Knesset delays vote on bill to allow force-feeding prisoners on hunger strike

Several Palestinian prisoners still on hunger strike after more than 50 days protesting administrative detention and other practices of Israel Prison Service.

June 23, 2014 07:12
1 minute read.
Palestinians protest in support of hunger striker Samer Essawi outside J'lem court, Feb 19

Palestinians protest in support of hunger striker 370. (photo credit: REUTERS)


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The Knesset has delayed a second vote on a bill to allow the forced feeding of prisoners, as per the demand of Yesh Atid and its party leader Finance Minister Yair Lapid, Israel Radio reported on Monday.

The Knesset was due to conduct the final two votes on the controversial bill on Monday.

Two weeks ago, the Knesset passed its first reading of the bill seeking to allow the head of the Israel Prisons Service to contact a district court and request permission to force-feed hunger-striking Palestinian prisoners, including a sizable number being administratively detained.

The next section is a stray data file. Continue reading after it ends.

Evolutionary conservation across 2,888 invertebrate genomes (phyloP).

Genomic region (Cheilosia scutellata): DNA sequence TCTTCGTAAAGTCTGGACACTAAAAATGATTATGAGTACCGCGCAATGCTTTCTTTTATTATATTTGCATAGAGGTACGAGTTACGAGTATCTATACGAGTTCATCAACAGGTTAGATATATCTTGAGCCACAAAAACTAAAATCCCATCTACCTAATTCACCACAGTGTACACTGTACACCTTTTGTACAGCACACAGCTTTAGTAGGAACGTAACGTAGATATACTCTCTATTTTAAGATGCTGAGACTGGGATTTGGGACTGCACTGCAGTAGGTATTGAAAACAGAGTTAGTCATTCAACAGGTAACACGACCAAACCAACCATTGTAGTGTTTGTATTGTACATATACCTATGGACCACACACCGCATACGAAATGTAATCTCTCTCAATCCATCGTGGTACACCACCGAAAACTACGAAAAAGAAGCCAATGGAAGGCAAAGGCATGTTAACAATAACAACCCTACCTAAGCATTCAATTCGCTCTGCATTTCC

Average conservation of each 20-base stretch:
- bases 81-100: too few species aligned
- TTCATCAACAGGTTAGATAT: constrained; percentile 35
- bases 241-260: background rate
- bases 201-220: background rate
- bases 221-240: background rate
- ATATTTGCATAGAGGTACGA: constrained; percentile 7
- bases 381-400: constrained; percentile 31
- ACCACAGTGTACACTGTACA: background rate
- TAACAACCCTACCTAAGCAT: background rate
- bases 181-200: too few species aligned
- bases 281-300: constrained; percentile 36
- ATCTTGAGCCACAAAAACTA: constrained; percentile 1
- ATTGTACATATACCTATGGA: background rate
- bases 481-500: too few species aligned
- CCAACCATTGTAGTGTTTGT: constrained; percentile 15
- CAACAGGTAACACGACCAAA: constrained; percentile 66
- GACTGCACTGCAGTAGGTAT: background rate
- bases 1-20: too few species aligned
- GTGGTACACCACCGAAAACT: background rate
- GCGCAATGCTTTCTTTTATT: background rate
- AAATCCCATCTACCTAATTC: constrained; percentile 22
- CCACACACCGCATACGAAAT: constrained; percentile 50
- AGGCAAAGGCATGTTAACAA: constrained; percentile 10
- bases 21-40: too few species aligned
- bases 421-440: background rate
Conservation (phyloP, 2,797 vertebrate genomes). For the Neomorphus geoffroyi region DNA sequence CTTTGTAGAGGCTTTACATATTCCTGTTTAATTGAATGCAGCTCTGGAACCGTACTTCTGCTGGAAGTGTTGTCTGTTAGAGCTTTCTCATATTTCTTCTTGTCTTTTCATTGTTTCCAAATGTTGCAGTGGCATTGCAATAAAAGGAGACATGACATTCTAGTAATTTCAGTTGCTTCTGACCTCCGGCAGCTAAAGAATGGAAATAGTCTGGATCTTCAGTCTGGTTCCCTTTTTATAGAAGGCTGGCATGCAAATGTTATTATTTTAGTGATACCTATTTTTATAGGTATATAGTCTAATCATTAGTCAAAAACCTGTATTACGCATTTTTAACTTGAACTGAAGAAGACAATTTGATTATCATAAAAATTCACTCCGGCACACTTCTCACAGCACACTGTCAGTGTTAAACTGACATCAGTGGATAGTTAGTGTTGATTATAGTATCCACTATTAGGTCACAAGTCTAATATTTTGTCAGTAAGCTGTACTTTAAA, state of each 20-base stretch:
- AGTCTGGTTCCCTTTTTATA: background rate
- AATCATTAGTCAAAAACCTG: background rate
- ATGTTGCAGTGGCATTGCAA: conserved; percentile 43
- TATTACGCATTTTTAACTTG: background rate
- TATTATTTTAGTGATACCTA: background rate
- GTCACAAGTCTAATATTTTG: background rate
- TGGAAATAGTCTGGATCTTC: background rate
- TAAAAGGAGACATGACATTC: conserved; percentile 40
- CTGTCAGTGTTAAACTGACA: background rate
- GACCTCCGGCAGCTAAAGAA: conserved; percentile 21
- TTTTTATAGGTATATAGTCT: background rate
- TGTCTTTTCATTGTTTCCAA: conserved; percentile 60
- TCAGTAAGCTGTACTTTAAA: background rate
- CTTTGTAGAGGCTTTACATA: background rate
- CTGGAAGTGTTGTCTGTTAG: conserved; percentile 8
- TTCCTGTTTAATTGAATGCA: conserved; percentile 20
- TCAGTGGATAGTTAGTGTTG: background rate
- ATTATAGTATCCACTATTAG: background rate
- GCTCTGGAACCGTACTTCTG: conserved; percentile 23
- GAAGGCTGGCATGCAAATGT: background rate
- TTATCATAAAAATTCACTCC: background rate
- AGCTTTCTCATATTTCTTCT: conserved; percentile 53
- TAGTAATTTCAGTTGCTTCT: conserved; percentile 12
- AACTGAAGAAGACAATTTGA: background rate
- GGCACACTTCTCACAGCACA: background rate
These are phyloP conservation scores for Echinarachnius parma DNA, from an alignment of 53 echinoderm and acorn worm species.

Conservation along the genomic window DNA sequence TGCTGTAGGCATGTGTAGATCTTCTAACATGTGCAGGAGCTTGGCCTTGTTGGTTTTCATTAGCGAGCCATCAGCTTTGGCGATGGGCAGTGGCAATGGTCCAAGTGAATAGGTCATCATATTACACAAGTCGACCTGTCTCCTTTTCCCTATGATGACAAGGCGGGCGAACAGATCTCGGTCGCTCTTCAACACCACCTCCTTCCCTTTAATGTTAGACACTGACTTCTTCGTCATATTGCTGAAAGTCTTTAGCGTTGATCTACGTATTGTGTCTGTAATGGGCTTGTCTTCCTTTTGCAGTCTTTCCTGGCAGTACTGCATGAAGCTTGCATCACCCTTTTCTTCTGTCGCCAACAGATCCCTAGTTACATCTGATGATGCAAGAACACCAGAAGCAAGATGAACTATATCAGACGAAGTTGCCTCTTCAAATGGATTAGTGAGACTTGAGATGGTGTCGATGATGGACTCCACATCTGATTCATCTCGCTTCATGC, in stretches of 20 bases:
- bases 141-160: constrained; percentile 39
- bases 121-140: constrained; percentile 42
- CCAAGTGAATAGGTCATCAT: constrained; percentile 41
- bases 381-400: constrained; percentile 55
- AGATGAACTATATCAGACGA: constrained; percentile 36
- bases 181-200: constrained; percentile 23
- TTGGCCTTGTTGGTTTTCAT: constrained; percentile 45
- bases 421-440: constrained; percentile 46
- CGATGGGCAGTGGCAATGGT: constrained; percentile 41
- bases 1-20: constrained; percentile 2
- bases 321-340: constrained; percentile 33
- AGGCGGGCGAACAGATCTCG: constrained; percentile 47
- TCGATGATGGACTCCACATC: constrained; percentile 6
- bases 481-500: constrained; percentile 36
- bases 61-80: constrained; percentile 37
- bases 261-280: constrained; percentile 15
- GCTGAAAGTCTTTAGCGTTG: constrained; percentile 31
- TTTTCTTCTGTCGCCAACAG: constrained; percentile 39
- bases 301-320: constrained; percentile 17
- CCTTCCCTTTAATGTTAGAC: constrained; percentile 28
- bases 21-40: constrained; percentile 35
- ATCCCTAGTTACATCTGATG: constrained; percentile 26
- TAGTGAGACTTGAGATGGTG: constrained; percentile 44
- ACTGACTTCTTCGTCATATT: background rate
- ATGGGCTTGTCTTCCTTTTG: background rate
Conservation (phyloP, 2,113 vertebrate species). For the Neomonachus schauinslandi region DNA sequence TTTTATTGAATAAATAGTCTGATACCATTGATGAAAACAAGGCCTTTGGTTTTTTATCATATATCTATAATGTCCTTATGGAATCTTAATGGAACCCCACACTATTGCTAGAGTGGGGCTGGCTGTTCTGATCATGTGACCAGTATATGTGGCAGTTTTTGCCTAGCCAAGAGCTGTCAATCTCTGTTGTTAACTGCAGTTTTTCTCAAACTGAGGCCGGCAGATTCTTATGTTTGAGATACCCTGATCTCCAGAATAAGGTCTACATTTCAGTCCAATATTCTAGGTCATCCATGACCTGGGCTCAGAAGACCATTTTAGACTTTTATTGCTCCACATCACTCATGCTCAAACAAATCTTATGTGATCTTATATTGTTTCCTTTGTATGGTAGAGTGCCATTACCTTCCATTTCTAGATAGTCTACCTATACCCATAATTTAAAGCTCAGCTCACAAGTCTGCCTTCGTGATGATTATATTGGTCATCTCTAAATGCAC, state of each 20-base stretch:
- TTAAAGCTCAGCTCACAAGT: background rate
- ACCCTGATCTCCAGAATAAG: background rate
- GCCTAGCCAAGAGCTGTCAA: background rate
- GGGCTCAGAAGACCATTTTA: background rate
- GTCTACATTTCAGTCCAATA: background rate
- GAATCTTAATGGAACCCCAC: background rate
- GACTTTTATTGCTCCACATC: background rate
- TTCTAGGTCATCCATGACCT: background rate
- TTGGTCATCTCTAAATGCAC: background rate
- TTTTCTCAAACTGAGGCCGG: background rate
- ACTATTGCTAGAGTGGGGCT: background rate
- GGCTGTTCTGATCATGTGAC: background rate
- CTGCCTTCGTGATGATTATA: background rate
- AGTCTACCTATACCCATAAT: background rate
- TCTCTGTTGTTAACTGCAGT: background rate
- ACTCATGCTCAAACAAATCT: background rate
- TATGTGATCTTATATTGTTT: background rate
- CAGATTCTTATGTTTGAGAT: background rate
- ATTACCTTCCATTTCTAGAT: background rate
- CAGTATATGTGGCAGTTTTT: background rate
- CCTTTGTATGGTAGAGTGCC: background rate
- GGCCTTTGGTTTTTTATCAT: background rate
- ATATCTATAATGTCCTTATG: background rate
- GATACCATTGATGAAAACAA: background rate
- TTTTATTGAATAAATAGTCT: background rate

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A group of dozens of Palestinian prisoners have been on hunger strike for about 50 days protesting administrative detention and other controversial practices of the Israel Prison Service.

The move would only be allowed if a doctor says that the prisoner’s health is in serious danger.

At that point, according to the bill, the court would weigh the doctor’s assessment with that of the treating hospital’s ethics committee before issuing a ruling.

In addition to health issues, the judge would have to take into account state security and public safety considerations, according to the bill.

If the judge rules that force-feeding is permitted in the particular case, Prisons Service personnel would be able to feed hunger-strikers against their will and use force to do so.

Hunger strikes are a common method of protest by Palestinian security prisoners, and have often led to solidarity protests among Palestinians outside the prisons. The strikers refuse Prisons Service meals, but sometimes eat other food.

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